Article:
Syllabus for Ecology D
A revised version of the syllabus is available.
- 15 credits
- Course code: 1BG382
- Education cycle: Second cycle
Main field(s) of study and in-depth level:
- Grading system: Fail (U), Pass (3), Pass with credit (4), Pass with distinction (5)
- Established: 2008-03-13
- Established by: The Faculty Board of Science and Technology
- Revised: 2016-04-27
- Revised by: The Faculty Board of Science and Technology
- Applies from: Autumn 2016
120 credits including alt 1) 60 credits biology and 30 credits chemistry or 30 credits earth sciences. alt 2) 90 credits biology.
- Responsible department: Biology Education Centre
The course gives an overview of ongoing ecological research and constitutes a basis for studies for second-cycle studies and work within fields requiring knowledge in ecologyranging from research in evolutionary ecology to practical work in nature conservation.
After completing the course, the student should be able to
- account for behavioural-ecological theories of sexual selection, foraging, altruism, cooperation, signalling and communication
- demonstrate understanding of plant and animal life histories
- quantify and interpret diversity patterns
- account for theories of population dynamics, interspecific competition and trophic interactions in food webs
- carry out simple computer simulations of population dynamics
- plan, carry out and statistically evaluate an ecological study and present the results orally and in writing
- critically review and discuss primary scientific texts in Ecology.
In the course, an introduction to Master's studies is included. After passing this module, the student should be able to
- demonstrate awareness of ethical aspects of research and development, including questions of plagiarism
- demonstrate insight into the potential and limitations of biology and its role in society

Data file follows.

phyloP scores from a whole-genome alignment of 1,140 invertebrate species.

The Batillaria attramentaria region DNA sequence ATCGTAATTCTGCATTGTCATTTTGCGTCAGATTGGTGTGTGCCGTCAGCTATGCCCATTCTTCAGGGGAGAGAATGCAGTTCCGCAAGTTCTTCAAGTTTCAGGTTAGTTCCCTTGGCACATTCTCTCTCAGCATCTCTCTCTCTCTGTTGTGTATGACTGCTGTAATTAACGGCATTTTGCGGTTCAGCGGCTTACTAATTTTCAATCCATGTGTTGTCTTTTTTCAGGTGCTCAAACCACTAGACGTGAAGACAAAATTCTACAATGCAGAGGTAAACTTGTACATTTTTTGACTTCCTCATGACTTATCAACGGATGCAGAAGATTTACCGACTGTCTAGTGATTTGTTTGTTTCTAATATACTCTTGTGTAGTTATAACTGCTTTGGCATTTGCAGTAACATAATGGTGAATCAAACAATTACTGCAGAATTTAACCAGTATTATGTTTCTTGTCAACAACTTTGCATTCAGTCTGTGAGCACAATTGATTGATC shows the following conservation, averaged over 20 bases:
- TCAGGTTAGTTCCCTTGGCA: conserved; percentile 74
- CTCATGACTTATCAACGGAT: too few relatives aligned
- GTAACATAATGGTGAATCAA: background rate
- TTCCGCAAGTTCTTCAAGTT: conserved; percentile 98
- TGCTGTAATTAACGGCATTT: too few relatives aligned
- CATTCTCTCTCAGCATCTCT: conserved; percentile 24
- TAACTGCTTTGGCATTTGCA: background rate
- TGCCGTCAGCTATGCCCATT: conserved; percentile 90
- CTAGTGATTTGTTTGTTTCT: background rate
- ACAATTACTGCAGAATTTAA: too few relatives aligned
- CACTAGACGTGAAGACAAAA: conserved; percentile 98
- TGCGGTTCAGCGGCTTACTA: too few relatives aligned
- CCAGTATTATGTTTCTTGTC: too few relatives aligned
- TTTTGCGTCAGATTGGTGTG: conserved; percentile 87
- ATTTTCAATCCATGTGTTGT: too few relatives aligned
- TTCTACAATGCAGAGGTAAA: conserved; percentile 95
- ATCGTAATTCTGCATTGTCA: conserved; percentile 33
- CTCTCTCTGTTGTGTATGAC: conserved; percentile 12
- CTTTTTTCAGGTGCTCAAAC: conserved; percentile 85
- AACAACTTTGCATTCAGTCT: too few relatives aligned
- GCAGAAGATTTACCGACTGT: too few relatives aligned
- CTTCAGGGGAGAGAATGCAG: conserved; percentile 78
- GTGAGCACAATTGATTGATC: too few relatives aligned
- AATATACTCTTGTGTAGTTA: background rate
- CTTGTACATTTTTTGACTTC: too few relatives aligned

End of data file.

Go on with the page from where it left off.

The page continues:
- demonstrate an ability to identify his/her need of further knowledge.
Behavioural ecology including the connection between ecology, evolutionary theory, sexual selection and foraging, mating systems, kinship, altruism, cooperation and group living, adaptations to biological enemies, the evolution of signals and communication and basic life history. Ecology and evolution of plant life histories, covering seed germination and dispersal as well as pollination ecology and an introduction to plant demography. Quantification and interpreation of diversity patterns. Models for population growth and population regulation as well as for interspecific competition and trophic interactions (e.g. Lotka-Volterra models, harvesting models), and food web theory.
The course comprises a field course and a theory part that consists oflectures, computer simulations, calculation exercisesand seminars . . The course includes integrated communication training with feedback and self-assessment.
Modules: Theory 10 credits; Field course 3 credits; Introduction to Master's studies 2 credits, alternatively a literature project 2 credits.
The theory part is examined through a written examination and requires active participation in seminarsand exercises. The field course is presented both in writing (project report) and orally. For the introduction to Master's studies, active participation in seminars, written report and fulfiled study planning are required, alternatively a literature project that requires a written report.
The course can not at the same time be included with 1BG200 Ecology.
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Applies from: Autumn 2016
Some titles may be available electronically through the University library.
Davies, Nicholas B.;
Krebs, John R.;
West, Stuart A.
An introduction to behavioural ecology
4. ed.: Oxford: Wiley-Blackwell, 2011
Jørgensen, Sven Erik;
Fath, Brian D.
Encyclopedia of ecology
1. ed.: [Oxford]: Elsevier, 2010